Thursday, 12 April 2018

When public sector organisations - the police, NHS trusts, the BBC, councils - are fined, who pays?

Mark Wallace, the executive editor of the ConservativeHome website, raises an issue that has no doubt occasionally troubled most of us. To be clear, I'm perfectly happy...

...that Cliff Richard has received this money (I'm not going into details, because the singer is suing the BBC over its coverage of a police raid on his home, and the case started in the High Court today).  All organisations make mistakes, and members of the public who feel they've been wronged should be able to seek legal redress. But when we see headlines like this ...
...or this... does tend to make one's blood boil, because - as Mark Wallace points out - it's not at all clear that the people responsible for the mistakes in question will pay for their incompetence (or stupidity or arrogance), whereas it's a racing certainty that the punters who are "served" by the police forces, councils and NHS trusts in question will be punished for the organisation's sins - either through hikes in taxation, or by receiving a diminished service because funds have been redirected to pay the fines. 

When private companies err, have to pay compensation, and wind up charging more for their products or services or offer less for the same amount, customers who are irritated by these changes - or appalled by the company's original actions - can take their custom elsewhere. Ditto shareholders.  That's why capitalism (when sensibly regulated) encourages moral behaviour - and why we despise corrupt, crony or cartel capitalism, which effectively confers on private sector enterprises the same privileged status as public sector entities. (This is basically what happened after the crash of 2008, when financial institutions which should have been allowed to fail were kept alive by governments using our money to bail the useless, greedy bastards out.)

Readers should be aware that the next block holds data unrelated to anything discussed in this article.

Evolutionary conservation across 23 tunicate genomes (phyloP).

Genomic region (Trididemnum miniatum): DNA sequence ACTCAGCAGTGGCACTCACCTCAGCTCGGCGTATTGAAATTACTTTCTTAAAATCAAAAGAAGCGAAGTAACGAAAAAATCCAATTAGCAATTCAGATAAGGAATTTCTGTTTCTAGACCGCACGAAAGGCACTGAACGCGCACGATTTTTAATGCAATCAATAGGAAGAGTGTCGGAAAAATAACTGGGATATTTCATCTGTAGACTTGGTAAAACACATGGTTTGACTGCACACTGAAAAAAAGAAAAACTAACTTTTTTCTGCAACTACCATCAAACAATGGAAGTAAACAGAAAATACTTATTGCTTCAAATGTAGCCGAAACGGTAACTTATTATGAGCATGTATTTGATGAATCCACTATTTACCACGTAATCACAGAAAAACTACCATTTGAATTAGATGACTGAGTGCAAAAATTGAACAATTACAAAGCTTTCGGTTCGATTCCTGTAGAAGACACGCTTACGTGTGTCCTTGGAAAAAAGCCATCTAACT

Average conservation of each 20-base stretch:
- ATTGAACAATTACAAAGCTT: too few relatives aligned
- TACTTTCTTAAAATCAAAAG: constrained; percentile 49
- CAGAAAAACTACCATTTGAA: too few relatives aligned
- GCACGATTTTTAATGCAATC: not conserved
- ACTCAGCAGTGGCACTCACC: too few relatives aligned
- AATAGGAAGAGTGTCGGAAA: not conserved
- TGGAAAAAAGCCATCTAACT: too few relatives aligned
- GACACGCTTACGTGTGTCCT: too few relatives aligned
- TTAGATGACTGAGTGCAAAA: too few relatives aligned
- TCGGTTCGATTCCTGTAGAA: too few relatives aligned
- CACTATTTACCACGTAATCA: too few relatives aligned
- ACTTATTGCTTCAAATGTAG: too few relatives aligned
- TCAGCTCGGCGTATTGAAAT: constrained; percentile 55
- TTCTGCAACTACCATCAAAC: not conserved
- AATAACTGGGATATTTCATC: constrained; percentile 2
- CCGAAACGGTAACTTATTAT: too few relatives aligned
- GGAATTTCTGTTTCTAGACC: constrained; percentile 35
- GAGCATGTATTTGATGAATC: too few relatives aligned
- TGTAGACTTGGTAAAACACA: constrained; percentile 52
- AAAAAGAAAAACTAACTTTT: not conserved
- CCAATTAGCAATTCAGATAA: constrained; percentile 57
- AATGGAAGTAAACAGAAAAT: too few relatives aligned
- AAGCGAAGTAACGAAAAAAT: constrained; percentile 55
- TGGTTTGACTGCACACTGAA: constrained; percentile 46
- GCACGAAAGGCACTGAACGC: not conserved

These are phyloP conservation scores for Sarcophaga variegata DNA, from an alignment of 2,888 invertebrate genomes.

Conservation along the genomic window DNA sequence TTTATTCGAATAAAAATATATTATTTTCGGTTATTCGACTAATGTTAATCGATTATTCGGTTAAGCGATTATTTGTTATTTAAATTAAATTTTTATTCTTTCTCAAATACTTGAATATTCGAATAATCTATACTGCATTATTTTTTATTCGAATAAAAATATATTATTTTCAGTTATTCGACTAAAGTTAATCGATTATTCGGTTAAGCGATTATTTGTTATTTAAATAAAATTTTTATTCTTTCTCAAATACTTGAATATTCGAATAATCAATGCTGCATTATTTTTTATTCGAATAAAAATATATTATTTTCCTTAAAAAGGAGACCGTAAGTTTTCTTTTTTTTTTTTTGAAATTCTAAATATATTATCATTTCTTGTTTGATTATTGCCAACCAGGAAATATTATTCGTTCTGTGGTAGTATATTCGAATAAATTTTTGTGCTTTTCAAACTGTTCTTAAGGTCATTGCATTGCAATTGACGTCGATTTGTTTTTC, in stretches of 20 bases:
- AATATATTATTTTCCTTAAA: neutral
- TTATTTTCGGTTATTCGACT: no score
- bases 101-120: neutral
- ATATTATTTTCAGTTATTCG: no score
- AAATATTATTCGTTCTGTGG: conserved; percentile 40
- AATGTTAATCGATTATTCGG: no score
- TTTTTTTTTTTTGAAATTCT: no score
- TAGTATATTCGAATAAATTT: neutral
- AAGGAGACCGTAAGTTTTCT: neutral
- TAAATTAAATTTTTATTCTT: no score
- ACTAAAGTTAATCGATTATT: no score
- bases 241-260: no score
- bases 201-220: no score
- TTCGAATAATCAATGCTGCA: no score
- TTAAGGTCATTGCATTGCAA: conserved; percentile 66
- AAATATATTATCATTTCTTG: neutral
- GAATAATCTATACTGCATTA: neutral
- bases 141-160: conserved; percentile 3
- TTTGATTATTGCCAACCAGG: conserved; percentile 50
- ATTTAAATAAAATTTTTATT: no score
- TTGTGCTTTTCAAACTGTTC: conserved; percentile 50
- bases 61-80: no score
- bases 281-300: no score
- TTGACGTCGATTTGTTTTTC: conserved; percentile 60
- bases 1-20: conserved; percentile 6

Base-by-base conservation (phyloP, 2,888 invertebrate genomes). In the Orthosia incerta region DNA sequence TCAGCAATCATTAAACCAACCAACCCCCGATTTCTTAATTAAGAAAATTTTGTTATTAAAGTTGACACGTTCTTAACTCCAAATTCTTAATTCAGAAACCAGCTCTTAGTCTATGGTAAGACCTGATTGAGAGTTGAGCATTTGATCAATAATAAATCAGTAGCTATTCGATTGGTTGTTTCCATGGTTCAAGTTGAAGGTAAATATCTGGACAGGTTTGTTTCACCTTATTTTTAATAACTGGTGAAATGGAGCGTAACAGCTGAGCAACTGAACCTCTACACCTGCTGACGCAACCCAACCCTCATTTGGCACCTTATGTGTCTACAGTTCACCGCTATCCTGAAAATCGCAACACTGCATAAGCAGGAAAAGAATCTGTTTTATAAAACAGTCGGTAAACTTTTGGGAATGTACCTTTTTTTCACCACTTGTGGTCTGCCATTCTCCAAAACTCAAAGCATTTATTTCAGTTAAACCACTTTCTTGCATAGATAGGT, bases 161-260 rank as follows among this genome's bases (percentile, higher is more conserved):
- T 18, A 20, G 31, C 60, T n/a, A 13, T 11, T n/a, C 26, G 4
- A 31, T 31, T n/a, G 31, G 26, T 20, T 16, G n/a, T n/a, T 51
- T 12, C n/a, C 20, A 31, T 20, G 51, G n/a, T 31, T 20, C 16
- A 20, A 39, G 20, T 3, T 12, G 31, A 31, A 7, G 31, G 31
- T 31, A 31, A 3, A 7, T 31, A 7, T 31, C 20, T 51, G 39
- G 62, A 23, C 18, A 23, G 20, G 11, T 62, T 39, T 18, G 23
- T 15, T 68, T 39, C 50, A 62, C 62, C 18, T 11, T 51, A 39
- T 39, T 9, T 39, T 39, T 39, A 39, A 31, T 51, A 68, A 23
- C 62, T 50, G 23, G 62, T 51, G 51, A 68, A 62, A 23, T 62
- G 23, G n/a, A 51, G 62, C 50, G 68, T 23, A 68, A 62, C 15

How are the people of South Yorkshire supposed to register their disapproval of the behaviour of the police force that they pay for? Refuse to pay their taxes? Good luck with that! Opt to be be protected by another police force? Similarly, given the prohibitive expense of private schooling and private health care, NHS and state school "clients" don't really have any choice but to glower and bear it. Councils and governments are a different matter, because disaffected voters can vote for another party next time round - but (as I've suggested before) that would only work if voting were to be restricted to those who aren't employed in the public sector (apart from members of the military, who risk, or have risked, their lives to defend their country), and those who, for whatever reason, are receiving more from the public purse than they've put in. Just think - no votes for civil servants, local government employees, BBC staff, or students = no more left-wing governments or councils! But let me not digress (or dream)...

I don't pretend to have the foggiest idea how this conundrum might be resolved. Convincing evidence that those who committed the initial error - and their bosses - had been severely punished (i.e. fired, demoted, and/or fined) would help, I suspect. Any ideas out there?